In late 2012, Sydney and the Hunter played host to a high-profile forum on food security in Africa. Organiser ICMS Australasia’s Emma Bowyer, filed this report for micenet AUSTRALIA.


There’s an oft quoted saying in our company that “where there is a political will, there is a financial way”, and so it was in late 2012 when the Australian Government hosted an inaugural Forum on Food Security in Africa, opened by the Minister for Foreign Affairs, Senator Bob Carr.
The forum brought together a selection of notable high-level Africans, Australians and other international delegates from government, research and development, and private enterprise. The primary purpose of the forum was to showcase Australia’s expertise in research, development and policy for improved global food security and to launch the Australian International Food Security Centre (AIFSC).
In truly serendipitous fashion, the AIFSC was an idea generated from discussions held between Australian and African ministers during CHOGM in Perth to address the ways in which our nations could share agricultural technology improvements to combat food shortages in Africa. These discussions were no doubt undertaken at a time when Australia’s bid for a seat on the UN Security Council was highly charged and being promoted strongly by Minister Carr himself. A political promise made seems to have been a promise delivered, with Australia now soon to enjoy its ‘Global Citizen’ turn with a seat at the UN Security Council, and the formation of the AIFSC to benefit African partners now established. The AIFSC will lead programs worth more than $500 million in long-term Australian commitments to African development.

The journey to the launch of the AIFSC at this forum was filled with all the usual challenges of event coordination that was compressed into a six week period, involving DFAT, AusAID, the Department of Immigration, and the Australian Centre for International Agricultural Research (ACIAR). Department heads across various government agencies worked together tirelessly to invite African ministers and other key international dignitaries often ensconced in their own bureaucratic webs. In some situations the Australian ambassadors within African countries facilitated the invitation and approval process themselves, acting as true extensions of the Federal Government.
In the end, 14 ministers and ministerial representatives, plus 98 delegates from 18 countries arrived in Sydney for the official launch. To achieve this, visas were expedited, travel over multiple time zones in isolated regions was coordinated, and inter-governmental formalities were extended to all of the travelling VIPs. Requests large and small were accommodated and the invitation list was overseen by a selection committee at the highest level.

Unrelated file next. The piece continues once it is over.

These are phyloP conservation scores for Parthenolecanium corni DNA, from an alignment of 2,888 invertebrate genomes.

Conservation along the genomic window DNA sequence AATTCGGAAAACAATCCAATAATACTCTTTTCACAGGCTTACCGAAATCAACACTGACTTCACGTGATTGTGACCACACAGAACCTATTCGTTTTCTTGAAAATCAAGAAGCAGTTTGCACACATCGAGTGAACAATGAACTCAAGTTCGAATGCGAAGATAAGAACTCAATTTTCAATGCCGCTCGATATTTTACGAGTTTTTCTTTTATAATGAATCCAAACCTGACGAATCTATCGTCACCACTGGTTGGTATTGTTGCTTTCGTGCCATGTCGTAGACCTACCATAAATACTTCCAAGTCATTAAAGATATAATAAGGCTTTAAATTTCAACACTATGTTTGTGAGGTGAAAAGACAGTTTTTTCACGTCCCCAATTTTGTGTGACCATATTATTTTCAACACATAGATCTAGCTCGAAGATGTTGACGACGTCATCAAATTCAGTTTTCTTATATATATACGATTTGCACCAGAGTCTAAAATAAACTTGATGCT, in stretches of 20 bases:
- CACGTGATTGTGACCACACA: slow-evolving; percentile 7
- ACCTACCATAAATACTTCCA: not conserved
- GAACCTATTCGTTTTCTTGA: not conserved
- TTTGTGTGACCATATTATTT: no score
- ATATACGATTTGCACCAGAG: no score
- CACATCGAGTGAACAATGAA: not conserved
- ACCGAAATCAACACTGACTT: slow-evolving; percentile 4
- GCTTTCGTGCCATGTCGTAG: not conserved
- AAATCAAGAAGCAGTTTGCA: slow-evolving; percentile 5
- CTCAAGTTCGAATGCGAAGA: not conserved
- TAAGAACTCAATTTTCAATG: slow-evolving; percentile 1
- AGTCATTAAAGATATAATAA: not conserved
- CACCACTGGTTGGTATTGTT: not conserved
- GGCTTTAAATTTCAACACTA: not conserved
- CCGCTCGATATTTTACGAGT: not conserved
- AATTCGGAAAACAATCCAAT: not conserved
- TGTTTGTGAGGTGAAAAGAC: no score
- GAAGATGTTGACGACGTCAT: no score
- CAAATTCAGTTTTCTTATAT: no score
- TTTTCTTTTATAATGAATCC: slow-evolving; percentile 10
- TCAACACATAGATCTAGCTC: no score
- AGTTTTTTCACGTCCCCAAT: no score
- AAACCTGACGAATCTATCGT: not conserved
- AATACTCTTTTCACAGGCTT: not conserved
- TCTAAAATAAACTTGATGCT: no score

Once the attendee list was confirmed, the Australian Government was keen to showcase the jewel in the crown that is Sydney. Through a strong social and familiarisation program the delegates enjoyed, amongst other activities, a harbour cruise on a clear and sunny Sydney day, and a gala dinner in the fine setting of NSW Government House.
Without a doubt, and not to take away from the formal program or government funding announcements, the highlight of the visit was the opportunity to explore beyond Sydney Harbour and to head with the delegation deep into the heart of the Hunter region of NSW to showcase smallholder farmers and producers of Australian viticulture in their natural setting. A once in a lifetime opportunity was created for the delegation to meet personally with the farmers to share the complexities of modern day farming and to reach out to each other to solve common challenges.
The stories of goat breeding and herd management hardships from Alex at Banfield Park Stud Goat Farm were so honest and heart-warming that it is quite possible this young man from Singleton has done more for goat farming knowledge transfer with Africa than any government research paper or bureaucratic exchange in a venue ballroom.
Likewise, Peter from the Adina Olive Grove in Lovedale, showcased his knowledge of specialist equipment designed to harvest higher quality crops in dry years and to ensure consistent quality of the olive production process. This is no small feat in the heartland of wine growing where the temptation to produce wines at higher returns is always front of mind.
A visit to the Hunter is of course not complete without tasting the wine for which it is so renowned. However, in keeping with the focus of the farming element, the delegation was hosted by First Creek Winery which is the largest contract wine making business in NSW. Their philosophy is simple: only source the top grapes from top producers to produce top wines. Wines produced by First Creek are consistently ranked in the who’s who of wine reviews both nationally and internationally, a fine example to showcase a low yield, high quality approach to viticulture. Right here in Australia.
The Hunter Valley truly showcased an impressive range of farmer entrepreneurship and Australian agricultural produce, and I for one will never be able to visit the Hunter again for my favourite drop of chardonnay without reliving “The African Experience”.
So, the next time you hear of a major political announcement or government initiative, don’t be too cynical, but rather, cast your mind to where the services of our industry might be able to be utilised and showcased and find a way to become involved.